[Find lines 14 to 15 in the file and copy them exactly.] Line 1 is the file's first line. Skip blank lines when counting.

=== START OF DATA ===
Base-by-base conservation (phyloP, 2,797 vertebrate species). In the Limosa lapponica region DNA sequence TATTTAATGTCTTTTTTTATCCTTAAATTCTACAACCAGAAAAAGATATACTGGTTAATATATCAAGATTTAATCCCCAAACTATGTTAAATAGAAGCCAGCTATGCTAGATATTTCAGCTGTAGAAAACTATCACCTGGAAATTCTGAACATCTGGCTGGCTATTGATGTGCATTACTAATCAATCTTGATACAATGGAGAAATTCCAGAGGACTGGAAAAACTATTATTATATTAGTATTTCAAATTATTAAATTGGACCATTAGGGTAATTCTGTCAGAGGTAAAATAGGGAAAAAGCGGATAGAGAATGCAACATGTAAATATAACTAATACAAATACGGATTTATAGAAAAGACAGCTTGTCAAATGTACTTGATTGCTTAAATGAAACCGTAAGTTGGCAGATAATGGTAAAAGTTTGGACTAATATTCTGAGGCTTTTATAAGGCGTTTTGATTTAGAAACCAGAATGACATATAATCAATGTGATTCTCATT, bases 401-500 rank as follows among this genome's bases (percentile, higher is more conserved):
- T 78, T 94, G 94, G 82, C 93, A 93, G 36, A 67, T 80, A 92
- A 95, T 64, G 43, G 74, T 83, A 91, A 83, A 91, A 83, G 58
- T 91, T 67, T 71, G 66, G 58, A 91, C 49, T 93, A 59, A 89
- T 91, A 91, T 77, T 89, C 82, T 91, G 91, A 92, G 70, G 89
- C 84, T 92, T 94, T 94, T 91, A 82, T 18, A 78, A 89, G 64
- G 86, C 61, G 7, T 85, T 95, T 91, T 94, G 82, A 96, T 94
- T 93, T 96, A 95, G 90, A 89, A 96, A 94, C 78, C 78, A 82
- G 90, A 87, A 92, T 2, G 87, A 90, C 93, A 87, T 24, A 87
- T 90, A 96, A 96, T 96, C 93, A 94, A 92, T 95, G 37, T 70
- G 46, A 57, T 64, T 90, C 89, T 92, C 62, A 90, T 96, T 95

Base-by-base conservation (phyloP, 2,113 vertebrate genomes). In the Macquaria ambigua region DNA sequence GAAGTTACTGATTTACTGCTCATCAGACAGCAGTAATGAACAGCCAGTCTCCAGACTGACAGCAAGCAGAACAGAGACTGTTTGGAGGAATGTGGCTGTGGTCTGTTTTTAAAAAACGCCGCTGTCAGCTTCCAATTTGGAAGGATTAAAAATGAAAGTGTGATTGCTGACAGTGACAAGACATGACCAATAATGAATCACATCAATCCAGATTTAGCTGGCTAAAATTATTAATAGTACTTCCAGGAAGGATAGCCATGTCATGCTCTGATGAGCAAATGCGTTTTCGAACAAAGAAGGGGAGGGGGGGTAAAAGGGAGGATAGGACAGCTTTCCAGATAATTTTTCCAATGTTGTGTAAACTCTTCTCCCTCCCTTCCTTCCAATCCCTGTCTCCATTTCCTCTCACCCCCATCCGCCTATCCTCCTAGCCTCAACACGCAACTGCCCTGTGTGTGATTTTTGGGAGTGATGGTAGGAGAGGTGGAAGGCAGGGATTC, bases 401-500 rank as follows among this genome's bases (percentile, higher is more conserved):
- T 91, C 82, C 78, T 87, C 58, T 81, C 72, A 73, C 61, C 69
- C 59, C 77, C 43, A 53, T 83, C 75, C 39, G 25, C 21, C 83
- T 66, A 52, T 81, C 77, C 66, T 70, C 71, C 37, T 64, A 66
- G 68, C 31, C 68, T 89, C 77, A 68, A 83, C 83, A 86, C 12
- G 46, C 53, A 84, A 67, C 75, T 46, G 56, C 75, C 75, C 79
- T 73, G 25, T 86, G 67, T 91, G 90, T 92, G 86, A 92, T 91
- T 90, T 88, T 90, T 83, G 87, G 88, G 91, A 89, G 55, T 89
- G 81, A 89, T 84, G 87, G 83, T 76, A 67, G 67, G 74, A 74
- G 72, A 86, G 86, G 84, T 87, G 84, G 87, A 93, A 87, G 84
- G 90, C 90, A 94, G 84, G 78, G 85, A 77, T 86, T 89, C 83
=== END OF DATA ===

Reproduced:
- C 59, C 77, C 43, A 53, T 83, C 75, C 39, G 25, C 21, C 83
- T 66, A 52, T 81, C 77, C 66, T 70, C 71, C 37, T 64, A 66